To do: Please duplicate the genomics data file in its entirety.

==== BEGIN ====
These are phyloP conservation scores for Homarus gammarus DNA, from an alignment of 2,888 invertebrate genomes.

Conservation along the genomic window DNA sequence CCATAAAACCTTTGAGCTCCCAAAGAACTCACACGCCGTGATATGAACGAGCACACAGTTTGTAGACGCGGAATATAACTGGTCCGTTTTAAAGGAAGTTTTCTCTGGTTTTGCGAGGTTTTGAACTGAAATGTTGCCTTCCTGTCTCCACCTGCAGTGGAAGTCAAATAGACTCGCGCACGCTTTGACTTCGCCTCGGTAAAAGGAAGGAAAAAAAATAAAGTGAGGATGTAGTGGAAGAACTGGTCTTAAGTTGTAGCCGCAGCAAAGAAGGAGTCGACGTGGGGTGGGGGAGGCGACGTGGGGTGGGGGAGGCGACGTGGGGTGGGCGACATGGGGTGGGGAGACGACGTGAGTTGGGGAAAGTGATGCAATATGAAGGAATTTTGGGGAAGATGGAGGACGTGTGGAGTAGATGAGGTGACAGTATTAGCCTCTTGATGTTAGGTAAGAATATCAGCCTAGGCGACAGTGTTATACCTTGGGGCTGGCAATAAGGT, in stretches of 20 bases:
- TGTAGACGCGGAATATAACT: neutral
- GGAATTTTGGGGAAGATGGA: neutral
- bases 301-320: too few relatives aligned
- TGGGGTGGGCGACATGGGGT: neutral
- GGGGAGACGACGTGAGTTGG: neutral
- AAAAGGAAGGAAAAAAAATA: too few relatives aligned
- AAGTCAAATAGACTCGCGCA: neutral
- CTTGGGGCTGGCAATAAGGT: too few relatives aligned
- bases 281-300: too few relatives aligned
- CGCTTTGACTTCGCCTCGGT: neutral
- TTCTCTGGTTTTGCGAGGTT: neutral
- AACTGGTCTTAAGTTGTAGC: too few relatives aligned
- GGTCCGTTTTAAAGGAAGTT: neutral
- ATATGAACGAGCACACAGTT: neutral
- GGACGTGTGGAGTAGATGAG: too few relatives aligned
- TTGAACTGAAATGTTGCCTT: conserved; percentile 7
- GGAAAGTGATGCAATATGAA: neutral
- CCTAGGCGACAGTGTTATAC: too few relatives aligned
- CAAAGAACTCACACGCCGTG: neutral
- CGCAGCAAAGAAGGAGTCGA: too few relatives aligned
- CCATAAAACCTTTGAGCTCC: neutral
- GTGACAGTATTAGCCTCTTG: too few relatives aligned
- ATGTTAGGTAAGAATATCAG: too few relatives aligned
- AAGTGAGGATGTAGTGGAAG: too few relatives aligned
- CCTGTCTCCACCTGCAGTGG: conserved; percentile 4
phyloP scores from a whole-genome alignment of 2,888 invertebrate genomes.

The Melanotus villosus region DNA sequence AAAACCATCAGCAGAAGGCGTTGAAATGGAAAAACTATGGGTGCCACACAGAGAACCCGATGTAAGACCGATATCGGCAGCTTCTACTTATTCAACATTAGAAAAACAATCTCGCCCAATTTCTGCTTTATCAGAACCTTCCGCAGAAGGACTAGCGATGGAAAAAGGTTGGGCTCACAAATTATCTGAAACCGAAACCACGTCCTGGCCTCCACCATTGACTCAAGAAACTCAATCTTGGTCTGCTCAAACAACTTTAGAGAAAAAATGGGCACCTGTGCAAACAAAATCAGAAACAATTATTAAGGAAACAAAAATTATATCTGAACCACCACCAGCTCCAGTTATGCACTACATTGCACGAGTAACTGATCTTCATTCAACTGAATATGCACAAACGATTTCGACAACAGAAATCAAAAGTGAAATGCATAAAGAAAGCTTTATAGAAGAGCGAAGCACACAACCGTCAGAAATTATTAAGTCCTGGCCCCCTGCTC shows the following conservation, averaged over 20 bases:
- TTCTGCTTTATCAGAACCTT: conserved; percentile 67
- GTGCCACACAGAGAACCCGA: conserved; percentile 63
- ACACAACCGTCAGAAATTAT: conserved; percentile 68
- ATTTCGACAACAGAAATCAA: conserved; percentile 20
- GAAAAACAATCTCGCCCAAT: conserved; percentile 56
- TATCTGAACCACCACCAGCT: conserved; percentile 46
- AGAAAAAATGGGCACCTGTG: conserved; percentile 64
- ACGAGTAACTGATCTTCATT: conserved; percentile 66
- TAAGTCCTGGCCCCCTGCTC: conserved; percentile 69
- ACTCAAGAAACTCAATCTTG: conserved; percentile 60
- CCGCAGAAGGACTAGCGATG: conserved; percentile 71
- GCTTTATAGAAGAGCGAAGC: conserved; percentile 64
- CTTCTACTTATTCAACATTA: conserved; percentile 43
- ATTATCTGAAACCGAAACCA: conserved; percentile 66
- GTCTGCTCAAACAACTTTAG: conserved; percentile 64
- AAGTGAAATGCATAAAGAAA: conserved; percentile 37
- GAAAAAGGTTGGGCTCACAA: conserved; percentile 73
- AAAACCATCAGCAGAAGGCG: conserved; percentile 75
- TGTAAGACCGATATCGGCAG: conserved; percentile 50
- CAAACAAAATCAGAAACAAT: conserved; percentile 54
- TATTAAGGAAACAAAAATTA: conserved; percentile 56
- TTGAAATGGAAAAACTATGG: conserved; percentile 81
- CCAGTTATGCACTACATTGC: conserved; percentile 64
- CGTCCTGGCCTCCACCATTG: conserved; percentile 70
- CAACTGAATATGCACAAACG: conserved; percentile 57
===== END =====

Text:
These are phyloP conservation scores for Homarus gammarus DNA, from an alignment of 2,888 invertebrate genomes.

Conservation along the genomic window DNA sequence CCATAAAACCTTTGAGCTCCCAAAGAACTCACACGCCGTGATATGAACGAGCACACAGTTTGTAGACGCGGAATATAACTGGTCCGTTTTAAAGGAAGTTTTCTCTGGTTTTGCGAGGTTTTGAACTGAAATGTTGCCTTCCTGTCTCCACCTGCAGTGGAAGTCAAATAGACTCGCGCACGCTTTGACTTCGCCTCGGTAAAAGGAAGGAAAAAAAATAAAGTGAGGATGTAGTGGAAGAACTGGTCTTAAGTTGTAGCCGCAGCAAAGAAGGAGTCGACGTGGGGTGGGGGAGGCGACGTGGGGTGGGGGAGGCGACGTGGGGTGGGCGACATGGGGTGGGGAGACGACGTGAGTTGGGGAAAGTGATGCAATATGAAGGAATTTTGGGGAAGATGGAGGACGTGTGGAGTAGATGAGGTGACAGTATTAGCCTCTTGATGTTAGGTAAGAATATCAGCCTAGGCGACAGTGTTATACCTTGGGGCTGGCAATAAGGT, in stretches of 20 bases:
- TGTAGACGCGGAATATAACT: neutral
- GGAATTTTGGGGAAGATGGA: neutral
- bases 301-320: too few relatives aligned
- TGGGGTGGGCGACATGGGGT: neutral
- GGGGAGACGACGTGAGTTGG: neutral
- AAAAGGAAGGAAAAAAAATA: too few relatives aligned
- AAGTCAAATAGACTCGCGCA: neutral
- CTTGGGGCTGGCAATAAGGT: too few relatives aligned
- bases 281-300: too few relatives aligned
- CGCTTTGACTTCGCCTCGGT: neutral
- TTCTCTGGTTTTGCGAGGTT: neutral
- AACTGGTCTTAAGTTGTAGC: too few relatives aligned
- GGTCCGTTTTAAAGGAAGTT: neutral
- ATATGAACGAGCACACAGTT: neutral
- GGACGTGTGGAGTAGATGAG: too few relatives aligned
- TTGAACTGAAATGTTGCCTT: conserved; percentile 7
- GGAAAGTGATGCAATATGAA: neutral
- CCTAGGCGACAGTGTTATAC: too few relatives aligned
- CAAAGAACTCACACGCCGTG: neutral
- CGCAGCAAAGAAGGAGTCGA: too few relatives aligned
- CCATAAAACCTTTGAGCTCC: neutral
- GTGACAGTATTAGCCTCTTG: too few relatives aligned
- ATGTTAGGTAAGAATATCAG: too few relatives aligned
- AAGTGAGGATGTAGTGGAAG: too few relatives aligned
- CCTGTCTCCACCTGCAGTGG: conserved; percentile 4
phyloP scores from a whole-genome alignment of 2,888 invertebrate genomes.

The Melanotus villosus region DNA sequence AAAACCATCAGCAGAAGGCGTTGAAATGGAAAAACTATGGGTGCCACACAGAGAACCCGATGTAAGACCGATATCGGCAGCTTCTACTTATTCAACATTAGAAAAACAATCTCGCCCAATTTCTGCTTTATCAGAACCTTCCGCAGAAGGACTAGCGATGGAAAAAGGTTGGGCTCACAAATTATCTGAAACCGAAACCACGTCCTGGCCTCCACCATTGACTCAAGAAACTCAATCTTGGTCTGCTCAAACAACTTTAGAGAAAAAATGGGCACCTGTGCAAACAAAATCAGAAACAATTATTAAGGAAACAAAAATTATATCTGAACCACCACCAGCTCCAGTTATGCACTACATTGCACGAGTAACTGATCTTCATTCAACTGAATATGCACAAACGATTTCGACAACAGAAATCAAAAGTGAAATGCATAAAGAAAGCTTTATAGAAGAGCGAAGCACACAACCGTCAGAAATTATTAAGTCCTGGCCCCCTGCTC shows the following conservation, averaged over 20 bases:
- TTCTGCTTTATCAGAACCTT: conserved; percentile 67
- GTGCCACACAGAGAACCCGA: conserved; percentile 63
- ACACAACCGTCAGAAATTAT: conserved; percentile 68
- ATTTCGACAACAGAAATCAA: conserved; percentile 20
- GAAAAACAATCTCGCCCAAT: conserved; percentile 56
- TATCTGAACCACCACCAGCT: conserved; percentile 46
- AGAAAAAATGGGCACCTGTG: conserved; percentile 64
- ACGAGTAACTGATCTTCATT: conserved; percentile 66
- TAAGTCCTGGCCCCCTGCTC: conserved; percentile 69
- ACTCAAGAAACTCAATCTTG: conserved; percentile 60
- CCGCAGAAGGACTAGCGATG: conserved; percentile 71
- GCTTTATAGAAGAGCGAAGC: conserved; percentile 64
- CTTCTACTTATTCAACATTA: conserved; percentile 43
- ATTATCTGAAACCGAAACCA: conserved; percentile 66
- GTCTGCTCAAACAACTTTAG: conserved; percentile 64
- AAGTGAAATGCATAAAGAAA: conserved; percentile 37
- GAAAAAGGTTGGGCTCACAA: conserved; percentile 73
- AAAACCATCAGCAGAAGGCG: conserved; percentile 75
- TGTAAGACCGATATCGGCAG: conserved; percentile 50
- CAAACAAAATCAGAAACAAT: conserved; percentile 54
- TATTAAGGAAACAAAAATTA: conserved; percentile 56
- TTGAAATGGAAAAACTATGG: conserved; percentile 81
- CCAGTTATGCACTACATTGC: conserved; percentile 64
- CGTCCTGGCCTCCACCATTG: conserved; percentile 70
- CAACTGAATATGCACAAACG: conserved; percentile 57